TIP: use <ctrl> <Return> to add a new line to the list of directories to synchronise
    TIP2: this process can take a long time, so time to make a cup of tea.
    TIP3: this crashed halfway through for me (at the end of the /usr/lib section). So I ran it again without the folders that had already been synced.
  7. Create a folder to contain your Qt build. I used c:/temp/qt-build, referred to as <qt-build> in the following.
  8. We are going to use a Windows command shell to run the compilations. To do that, it is easiest to use a script to setup the environment.
    CD to <qt-build> and create the file qt5vars.cmd, containing the following:
    @echo off

    REM Edit this location to point to the source code of Qt
    SET _ROOT=C:\Qt\5.12.2\Src

    SET PATH=%_ROOT%\qtbase\bin;%_ROOT%\gnuwin32\bin;%PATH%

    REM Uncomment the below line when using a git checkout of the source repository
    REM SET PATH=%_ROOT%\qtrepotools\bin;%PATH%

    REM Uncomment the below line when building with OpenSSL enabled. If so, make sure the directory points
    REM to the correct location (binaries for OpenSSL).
    REM SET PATH=C:\OpenSSL-Win32\bin;%PATH%

    REM When compiling with ICU, uncomment the lines below and change <icupath> appropriately:
    REM Note that -I <icupath>\include and -L <icupath>\lib need to be passed to
    REM configure separately (that works for MSVC as well).
    REM SET PATH=<icupath>\lib;%PATH%

    REM Contrary to earlier recommendations, do NOT set QMAKESPEC.

    SET _ROOT=

    REM Keeps the command line open when this script is run.
    REM cmd /k
  9. Run qt5vars to create a command shell and use that for the following steps.
  10. Check that Python and Perl are installed on the path correctly.
    1. Typing “python” should take you into the python shell (ctrl-Z, return to exit). Check that it is V2.7.x.
    2. Typing “perl -v” should tell you what version of Perl is installed. I’m not sure it matters what level you have. I had v5.22.2.
  11. Ensure that we are running the correct versions of the MinGW gcc compiler and the Raspberry Pi cross-compiler.
    1. “where gcc” should return C:\SysGCC\mingw64\bin\gcc.exe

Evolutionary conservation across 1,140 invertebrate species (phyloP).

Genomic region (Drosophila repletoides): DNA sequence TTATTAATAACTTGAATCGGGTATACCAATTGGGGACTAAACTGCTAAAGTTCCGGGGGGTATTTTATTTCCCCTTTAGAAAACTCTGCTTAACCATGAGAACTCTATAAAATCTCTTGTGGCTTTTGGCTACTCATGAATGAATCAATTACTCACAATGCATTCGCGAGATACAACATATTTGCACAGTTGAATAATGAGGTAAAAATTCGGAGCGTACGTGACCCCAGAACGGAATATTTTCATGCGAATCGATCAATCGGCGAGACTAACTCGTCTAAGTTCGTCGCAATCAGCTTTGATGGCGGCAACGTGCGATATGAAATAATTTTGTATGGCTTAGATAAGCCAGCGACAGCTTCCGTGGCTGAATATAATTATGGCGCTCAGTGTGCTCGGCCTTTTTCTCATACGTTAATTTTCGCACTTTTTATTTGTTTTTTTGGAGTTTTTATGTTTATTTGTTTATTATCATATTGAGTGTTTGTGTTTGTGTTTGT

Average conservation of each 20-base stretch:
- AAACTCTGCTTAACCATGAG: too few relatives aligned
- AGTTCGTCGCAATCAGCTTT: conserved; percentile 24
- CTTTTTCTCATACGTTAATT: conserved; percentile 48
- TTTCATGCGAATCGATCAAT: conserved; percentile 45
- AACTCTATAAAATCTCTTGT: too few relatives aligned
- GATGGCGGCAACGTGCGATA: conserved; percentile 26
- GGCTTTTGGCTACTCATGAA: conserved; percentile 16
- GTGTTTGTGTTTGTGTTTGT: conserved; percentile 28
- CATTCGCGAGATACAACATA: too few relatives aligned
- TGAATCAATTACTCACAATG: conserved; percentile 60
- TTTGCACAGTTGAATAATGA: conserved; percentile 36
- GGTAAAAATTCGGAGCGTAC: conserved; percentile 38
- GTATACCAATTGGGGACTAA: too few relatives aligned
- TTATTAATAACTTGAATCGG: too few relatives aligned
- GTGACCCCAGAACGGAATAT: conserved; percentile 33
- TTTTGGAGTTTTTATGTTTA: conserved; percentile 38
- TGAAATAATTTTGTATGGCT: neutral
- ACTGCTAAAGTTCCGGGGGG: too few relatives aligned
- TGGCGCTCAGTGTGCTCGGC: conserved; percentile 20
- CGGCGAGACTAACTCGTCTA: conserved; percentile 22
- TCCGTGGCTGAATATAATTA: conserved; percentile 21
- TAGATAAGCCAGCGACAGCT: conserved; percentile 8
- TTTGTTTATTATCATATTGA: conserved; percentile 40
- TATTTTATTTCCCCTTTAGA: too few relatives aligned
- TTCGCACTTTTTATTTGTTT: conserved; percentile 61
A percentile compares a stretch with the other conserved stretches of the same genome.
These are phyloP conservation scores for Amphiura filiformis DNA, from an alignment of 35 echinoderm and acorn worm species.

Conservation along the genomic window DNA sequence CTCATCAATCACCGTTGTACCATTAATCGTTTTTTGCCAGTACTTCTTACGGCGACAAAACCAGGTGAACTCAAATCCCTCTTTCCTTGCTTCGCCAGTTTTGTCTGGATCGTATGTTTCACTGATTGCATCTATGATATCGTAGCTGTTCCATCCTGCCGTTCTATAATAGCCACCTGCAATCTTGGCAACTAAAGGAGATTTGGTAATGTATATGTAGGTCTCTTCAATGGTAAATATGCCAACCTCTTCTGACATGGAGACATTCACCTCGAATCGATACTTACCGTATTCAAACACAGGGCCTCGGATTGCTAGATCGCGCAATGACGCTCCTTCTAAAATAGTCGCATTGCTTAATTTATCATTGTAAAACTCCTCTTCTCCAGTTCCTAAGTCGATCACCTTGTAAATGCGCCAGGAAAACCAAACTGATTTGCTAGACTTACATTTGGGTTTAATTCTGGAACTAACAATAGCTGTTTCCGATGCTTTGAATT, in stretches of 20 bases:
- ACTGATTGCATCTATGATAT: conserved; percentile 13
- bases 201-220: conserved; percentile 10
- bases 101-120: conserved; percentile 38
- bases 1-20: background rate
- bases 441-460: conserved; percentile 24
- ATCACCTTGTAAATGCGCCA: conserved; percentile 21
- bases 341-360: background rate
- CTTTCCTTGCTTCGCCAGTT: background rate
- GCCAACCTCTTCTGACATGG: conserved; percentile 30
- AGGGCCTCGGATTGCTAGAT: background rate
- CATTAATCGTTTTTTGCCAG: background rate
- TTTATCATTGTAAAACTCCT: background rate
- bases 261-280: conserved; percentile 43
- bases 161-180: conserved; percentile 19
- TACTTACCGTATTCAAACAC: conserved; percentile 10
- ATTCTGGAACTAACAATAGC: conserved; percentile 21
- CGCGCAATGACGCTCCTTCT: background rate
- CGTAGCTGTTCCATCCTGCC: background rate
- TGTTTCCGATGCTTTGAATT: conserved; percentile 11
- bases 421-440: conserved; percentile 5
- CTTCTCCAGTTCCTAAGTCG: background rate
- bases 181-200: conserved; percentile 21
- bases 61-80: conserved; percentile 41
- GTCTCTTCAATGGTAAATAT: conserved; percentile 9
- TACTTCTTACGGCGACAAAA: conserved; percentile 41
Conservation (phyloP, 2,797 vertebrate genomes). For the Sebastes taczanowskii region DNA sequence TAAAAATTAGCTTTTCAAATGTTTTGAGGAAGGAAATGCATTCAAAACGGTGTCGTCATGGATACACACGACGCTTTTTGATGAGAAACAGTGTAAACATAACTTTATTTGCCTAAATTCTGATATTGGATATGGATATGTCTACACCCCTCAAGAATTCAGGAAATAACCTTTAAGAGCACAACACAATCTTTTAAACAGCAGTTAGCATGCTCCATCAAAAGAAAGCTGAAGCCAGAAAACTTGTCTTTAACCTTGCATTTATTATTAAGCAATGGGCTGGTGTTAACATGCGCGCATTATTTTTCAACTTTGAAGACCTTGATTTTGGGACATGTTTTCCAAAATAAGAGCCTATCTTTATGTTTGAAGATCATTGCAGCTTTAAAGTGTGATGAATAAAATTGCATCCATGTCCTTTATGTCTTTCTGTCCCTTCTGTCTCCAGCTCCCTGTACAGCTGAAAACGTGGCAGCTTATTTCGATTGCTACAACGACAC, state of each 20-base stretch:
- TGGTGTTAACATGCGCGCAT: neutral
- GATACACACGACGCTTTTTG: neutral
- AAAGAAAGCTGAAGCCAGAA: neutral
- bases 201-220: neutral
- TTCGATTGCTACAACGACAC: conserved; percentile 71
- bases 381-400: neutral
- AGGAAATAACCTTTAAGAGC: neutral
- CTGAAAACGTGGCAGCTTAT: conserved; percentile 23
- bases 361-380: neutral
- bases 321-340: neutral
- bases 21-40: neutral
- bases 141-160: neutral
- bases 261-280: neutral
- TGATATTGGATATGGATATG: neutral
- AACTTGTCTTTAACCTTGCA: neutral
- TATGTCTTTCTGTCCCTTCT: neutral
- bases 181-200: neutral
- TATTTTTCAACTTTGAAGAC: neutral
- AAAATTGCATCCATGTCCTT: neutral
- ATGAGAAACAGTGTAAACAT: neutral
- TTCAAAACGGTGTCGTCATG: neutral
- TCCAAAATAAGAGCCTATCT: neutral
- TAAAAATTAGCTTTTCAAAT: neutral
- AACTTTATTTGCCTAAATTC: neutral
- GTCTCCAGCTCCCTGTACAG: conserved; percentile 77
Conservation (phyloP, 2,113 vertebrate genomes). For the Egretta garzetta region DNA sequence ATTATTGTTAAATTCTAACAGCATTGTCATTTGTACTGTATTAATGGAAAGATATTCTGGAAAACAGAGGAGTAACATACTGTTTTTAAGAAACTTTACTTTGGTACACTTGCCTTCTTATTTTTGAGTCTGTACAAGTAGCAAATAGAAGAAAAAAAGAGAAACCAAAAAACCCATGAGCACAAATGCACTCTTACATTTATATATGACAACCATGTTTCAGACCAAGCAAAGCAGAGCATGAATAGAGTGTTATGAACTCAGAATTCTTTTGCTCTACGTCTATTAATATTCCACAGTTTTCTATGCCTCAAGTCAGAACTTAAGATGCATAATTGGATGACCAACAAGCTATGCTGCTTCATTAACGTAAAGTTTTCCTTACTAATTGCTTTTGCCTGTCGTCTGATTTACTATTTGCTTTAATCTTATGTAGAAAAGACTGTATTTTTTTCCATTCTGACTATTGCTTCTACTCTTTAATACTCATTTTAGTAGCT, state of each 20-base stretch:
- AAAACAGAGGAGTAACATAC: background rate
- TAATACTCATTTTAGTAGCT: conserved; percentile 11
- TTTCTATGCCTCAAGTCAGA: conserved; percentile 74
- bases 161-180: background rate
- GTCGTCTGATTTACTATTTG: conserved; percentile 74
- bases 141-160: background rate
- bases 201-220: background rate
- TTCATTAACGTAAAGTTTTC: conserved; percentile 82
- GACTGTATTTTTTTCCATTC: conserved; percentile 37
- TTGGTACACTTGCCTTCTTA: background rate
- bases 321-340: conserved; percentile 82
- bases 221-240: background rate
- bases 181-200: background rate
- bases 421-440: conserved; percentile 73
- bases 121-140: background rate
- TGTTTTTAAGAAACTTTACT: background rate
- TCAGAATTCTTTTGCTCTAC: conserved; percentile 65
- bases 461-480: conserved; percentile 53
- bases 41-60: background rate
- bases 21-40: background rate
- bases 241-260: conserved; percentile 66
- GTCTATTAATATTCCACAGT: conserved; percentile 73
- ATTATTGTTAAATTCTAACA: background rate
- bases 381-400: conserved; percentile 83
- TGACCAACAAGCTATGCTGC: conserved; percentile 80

2. “where arm-linux-gnueabihf-gcc” should return C:\SysGCC\raspberry\bin\arm-linux-gnueabihf-gcc.exe
  12. Open the C:\Qt\5.12.2\Src\qtbase\mkspecs\linux-arm-gnueabi-g++\qmake.conf  file and replace all occurences of arm-linux-gnueabi- with arm-linux-gnueabihf- [Not sure if this step is still needed]
  13. The Raspberry Pi 3 qmake.conf file needs to be fixed up. The shipped version uses “=” in the paths to indicate sysroot, but that seems to screw up “configure”. The fix is to change the “=” if there is one at the start of any path to $$[QT_SYSROOT]. In C:\Qt\5.12.2\Src\qtbase\mkspecs\devices\linux-rasp-pi3-g++\gmake.conf, change:
    VC_LIBRARY_PATH = /opt/vc/lib
    VC_INCLUDE_PATH = =/opt/vc/include


    VC_LIBRARY_PATH = $[QT_SYSROOT]/opt/vc/lib
    VC_INCLUDE_PATH = $[QT_SYSROOT]/opt/vc/include
  14. Now we are ready to build Qt. Due to a bug in the Qmake build script, we will need to build it in 2 steps: first we will build a Qmake for Windows and then we’ll build the actual Qt binaries.
  15. First to build the Windows tools, make sure that you are in the <qt-build> directory and run the following configuration script from there (all one line) (note the “-opengl es2” option that configures Qt to use the Raspberry Pi framebuffer directly instead of the X11 system):
    c:\Qt\5.12.2\Src\configure -platform win32-g++ -xplatform linux-arm-gnueabi-g++ -release -opengl es2 -sysroot C:/SysGCC/Raspberry/arm-linux-gnueabihf/sysroot -prefix /usr/local/qt5 -nomake examples
  16. This build may fail eventually, but as long as it has got past building qmake.exe we are OK. Check this by making sure that you can run “qtbase\bin\qmake -v”.